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teenage-mutant-ninja-turtles-3There was a time when the Teenage Mutant Ninja Turtles were everywhere. Stars of not only the movies—1990’s self titled flick remains one of the highest grossing independent films of all time—but also comic books, television and video games, they even had action figures and breakfast cereals as part of their reptilian empire. They were 20th Century pop culture icons, which ain’t too bad for four hard-shelled crime fighters named after Renaissance artists.

But, like all pop culture fads, eventually Turtle mania played itself out, and the action figures, the TMNT PJs and coloring books became passé. This weekend Warner Brothers is hoping to give Leonardo, Raphael, Michelangelo and Donatello a 21st century digital makeover.

It’s been fourteen years since the green fighting machines last graced the big screen and there have been some changes. The trademarked ninja swords, skateboarding tricks, unquenchable hunger for pizza and catchphrases like “Cowabunga!” are all in place, what’s gone is Canadian actor Elias Koteas who starred in all three original movies and the cheesy turtle costumes.

In the new computer animated version the heroes in the half shell must heal the rifts that threaten their brotherhood, fight 3000 year-old immortals and save New York City from becoming overrun with monsters and demons from another age, (kind of like it was before Rudy Giuliani stepped in to clean up Times Square.)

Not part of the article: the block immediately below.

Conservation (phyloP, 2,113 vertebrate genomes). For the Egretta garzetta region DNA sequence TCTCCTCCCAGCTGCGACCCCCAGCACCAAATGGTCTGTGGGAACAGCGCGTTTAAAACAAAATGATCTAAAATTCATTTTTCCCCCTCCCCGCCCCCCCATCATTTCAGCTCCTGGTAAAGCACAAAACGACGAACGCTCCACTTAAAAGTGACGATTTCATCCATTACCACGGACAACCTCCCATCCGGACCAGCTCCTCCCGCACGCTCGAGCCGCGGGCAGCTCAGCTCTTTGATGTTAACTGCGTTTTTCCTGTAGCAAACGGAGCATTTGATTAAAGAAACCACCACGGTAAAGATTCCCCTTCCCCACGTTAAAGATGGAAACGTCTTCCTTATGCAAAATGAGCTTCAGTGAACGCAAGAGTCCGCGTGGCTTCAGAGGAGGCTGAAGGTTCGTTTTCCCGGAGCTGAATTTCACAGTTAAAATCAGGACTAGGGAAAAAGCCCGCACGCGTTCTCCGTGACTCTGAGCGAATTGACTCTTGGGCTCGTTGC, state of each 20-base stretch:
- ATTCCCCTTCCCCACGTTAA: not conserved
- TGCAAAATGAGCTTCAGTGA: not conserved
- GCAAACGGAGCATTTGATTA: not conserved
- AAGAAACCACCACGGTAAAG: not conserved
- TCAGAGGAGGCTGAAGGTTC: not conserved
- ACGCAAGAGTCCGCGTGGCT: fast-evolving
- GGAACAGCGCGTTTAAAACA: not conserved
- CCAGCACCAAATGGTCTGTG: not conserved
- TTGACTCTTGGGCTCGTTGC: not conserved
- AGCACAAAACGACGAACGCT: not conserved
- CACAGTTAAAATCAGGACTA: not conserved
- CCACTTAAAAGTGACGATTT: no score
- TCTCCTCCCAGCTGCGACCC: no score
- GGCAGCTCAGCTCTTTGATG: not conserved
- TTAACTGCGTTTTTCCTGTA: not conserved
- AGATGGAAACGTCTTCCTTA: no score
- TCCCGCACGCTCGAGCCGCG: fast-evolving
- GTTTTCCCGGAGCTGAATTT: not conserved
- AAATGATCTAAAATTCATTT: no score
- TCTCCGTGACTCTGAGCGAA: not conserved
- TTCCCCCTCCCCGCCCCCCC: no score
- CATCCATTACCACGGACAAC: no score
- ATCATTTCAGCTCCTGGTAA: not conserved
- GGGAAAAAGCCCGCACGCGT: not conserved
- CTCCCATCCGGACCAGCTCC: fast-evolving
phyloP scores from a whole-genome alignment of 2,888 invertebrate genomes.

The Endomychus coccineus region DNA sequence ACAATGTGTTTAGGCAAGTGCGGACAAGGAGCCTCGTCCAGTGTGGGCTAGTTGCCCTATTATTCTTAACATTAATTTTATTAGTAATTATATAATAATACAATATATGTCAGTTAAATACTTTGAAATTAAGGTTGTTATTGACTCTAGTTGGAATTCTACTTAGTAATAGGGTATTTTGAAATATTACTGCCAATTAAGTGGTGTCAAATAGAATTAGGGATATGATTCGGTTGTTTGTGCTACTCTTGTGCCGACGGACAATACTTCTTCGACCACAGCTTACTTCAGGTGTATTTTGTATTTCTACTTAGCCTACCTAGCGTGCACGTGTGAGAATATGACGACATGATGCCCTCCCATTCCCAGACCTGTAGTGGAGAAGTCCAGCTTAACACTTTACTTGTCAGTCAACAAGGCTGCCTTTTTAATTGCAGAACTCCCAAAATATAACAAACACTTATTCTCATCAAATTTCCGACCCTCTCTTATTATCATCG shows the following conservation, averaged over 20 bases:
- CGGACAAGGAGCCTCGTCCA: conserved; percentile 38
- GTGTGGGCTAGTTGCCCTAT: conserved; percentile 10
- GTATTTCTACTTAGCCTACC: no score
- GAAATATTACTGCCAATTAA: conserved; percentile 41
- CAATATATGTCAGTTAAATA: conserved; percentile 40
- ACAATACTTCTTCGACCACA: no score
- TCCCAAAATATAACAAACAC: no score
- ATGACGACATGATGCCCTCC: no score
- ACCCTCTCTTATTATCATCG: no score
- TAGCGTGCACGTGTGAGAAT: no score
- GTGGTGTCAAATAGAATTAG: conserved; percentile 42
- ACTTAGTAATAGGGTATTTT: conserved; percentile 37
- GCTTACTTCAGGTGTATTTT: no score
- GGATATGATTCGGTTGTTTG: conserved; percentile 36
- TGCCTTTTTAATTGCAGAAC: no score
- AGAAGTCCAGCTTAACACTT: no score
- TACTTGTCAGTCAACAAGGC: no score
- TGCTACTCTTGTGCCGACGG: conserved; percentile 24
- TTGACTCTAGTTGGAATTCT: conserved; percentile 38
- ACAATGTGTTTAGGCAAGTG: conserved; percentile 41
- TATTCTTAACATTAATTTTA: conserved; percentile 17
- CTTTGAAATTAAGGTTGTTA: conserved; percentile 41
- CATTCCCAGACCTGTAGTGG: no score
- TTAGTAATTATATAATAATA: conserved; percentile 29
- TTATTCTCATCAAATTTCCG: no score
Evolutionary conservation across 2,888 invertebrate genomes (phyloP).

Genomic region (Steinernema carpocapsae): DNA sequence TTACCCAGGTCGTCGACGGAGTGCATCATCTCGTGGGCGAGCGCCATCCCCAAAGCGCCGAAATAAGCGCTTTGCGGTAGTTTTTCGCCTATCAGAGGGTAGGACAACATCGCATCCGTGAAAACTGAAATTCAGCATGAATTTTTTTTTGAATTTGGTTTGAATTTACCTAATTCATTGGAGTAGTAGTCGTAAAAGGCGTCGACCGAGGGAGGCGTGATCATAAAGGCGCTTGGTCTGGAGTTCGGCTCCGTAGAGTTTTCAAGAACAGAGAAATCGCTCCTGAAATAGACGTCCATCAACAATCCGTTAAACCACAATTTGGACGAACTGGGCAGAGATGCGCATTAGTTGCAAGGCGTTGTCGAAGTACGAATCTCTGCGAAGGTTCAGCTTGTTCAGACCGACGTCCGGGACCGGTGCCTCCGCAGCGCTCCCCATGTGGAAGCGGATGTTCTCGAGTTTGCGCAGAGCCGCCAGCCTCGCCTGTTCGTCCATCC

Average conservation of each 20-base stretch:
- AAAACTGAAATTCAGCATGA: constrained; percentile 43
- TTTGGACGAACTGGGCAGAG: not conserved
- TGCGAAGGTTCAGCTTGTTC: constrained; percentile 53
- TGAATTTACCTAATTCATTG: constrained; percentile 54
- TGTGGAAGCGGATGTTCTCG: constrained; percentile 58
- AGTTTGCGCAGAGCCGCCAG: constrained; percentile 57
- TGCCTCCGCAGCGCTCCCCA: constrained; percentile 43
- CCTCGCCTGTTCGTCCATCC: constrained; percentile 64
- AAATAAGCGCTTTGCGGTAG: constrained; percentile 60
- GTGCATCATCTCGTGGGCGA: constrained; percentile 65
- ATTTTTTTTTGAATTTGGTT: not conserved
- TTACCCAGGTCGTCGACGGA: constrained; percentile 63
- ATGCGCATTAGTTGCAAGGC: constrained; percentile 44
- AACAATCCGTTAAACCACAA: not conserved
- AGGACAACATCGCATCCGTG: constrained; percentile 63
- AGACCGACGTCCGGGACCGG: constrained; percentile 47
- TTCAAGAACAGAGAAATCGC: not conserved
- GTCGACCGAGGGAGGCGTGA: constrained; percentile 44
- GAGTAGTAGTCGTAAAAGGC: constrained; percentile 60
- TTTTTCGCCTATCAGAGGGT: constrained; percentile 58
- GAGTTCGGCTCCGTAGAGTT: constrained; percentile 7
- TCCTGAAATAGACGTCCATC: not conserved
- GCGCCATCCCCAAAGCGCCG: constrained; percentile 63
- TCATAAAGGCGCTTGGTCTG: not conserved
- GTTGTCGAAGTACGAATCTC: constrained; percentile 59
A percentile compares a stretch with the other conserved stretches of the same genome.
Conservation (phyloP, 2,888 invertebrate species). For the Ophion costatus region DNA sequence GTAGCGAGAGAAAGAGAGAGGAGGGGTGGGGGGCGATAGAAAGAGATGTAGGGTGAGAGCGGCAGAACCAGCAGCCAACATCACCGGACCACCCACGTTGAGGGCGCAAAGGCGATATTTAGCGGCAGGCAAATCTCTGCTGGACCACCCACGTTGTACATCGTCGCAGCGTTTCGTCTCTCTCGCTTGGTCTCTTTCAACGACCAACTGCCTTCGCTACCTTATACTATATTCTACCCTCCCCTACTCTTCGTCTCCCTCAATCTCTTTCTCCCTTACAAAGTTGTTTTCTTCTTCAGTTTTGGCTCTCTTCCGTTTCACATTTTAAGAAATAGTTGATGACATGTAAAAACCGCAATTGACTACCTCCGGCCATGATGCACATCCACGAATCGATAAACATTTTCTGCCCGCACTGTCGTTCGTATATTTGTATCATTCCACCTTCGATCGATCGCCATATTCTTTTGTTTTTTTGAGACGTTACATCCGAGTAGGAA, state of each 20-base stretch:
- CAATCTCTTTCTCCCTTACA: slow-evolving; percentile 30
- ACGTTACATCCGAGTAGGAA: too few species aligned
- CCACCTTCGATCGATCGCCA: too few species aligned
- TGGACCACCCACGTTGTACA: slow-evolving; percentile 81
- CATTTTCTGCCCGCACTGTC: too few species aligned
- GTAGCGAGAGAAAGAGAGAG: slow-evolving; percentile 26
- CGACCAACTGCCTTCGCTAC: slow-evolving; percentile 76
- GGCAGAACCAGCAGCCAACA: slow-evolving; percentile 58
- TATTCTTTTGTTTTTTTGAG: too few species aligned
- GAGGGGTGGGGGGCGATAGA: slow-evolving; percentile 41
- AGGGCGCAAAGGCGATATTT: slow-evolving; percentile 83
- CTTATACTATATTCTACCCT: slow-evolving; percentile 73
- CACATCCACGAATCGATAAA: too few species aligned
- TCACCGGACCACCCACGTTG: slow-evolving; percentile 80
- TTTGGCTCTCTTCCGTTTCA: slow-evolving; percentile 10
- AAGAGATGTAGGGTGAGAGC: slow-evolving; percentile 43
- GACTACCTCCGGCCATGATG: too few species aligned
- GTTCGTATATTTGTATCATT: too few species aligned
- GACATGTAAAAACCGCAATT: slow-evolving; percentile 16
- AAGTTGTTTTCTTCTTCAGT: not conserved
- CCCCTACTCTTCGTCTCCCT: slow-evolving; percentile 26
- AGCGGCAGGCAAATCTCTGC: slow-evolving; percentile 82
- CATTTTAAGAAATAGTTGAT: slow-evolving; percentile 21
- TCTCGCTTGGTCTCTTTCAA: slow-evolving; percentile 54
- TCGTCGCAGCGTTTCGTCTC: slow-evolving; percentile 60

The mach 4 Turtles have some cool action scenes—a single-take skateboard thrill ride through a sewer pipe is eye-popping—but it’s too bad that writer, director Kevin Munroe didn’t put as much effort into the script as he did some of the flashy visuals. The dialogue is painful, lacking the flair and appeal of other CG movies like The Incredibles and it may be Turtles sacrilege to bring this up, but the skateboarder slang has got to go. It might have been hip in 1984, now the lingo sounds dated and corny.

TMNT should appeal to younger kids—not too young, though, some of the action scenes are rather intense—and young adults who grew up eating out of Teenage Mutant Ninja Turtle lunch boxes.

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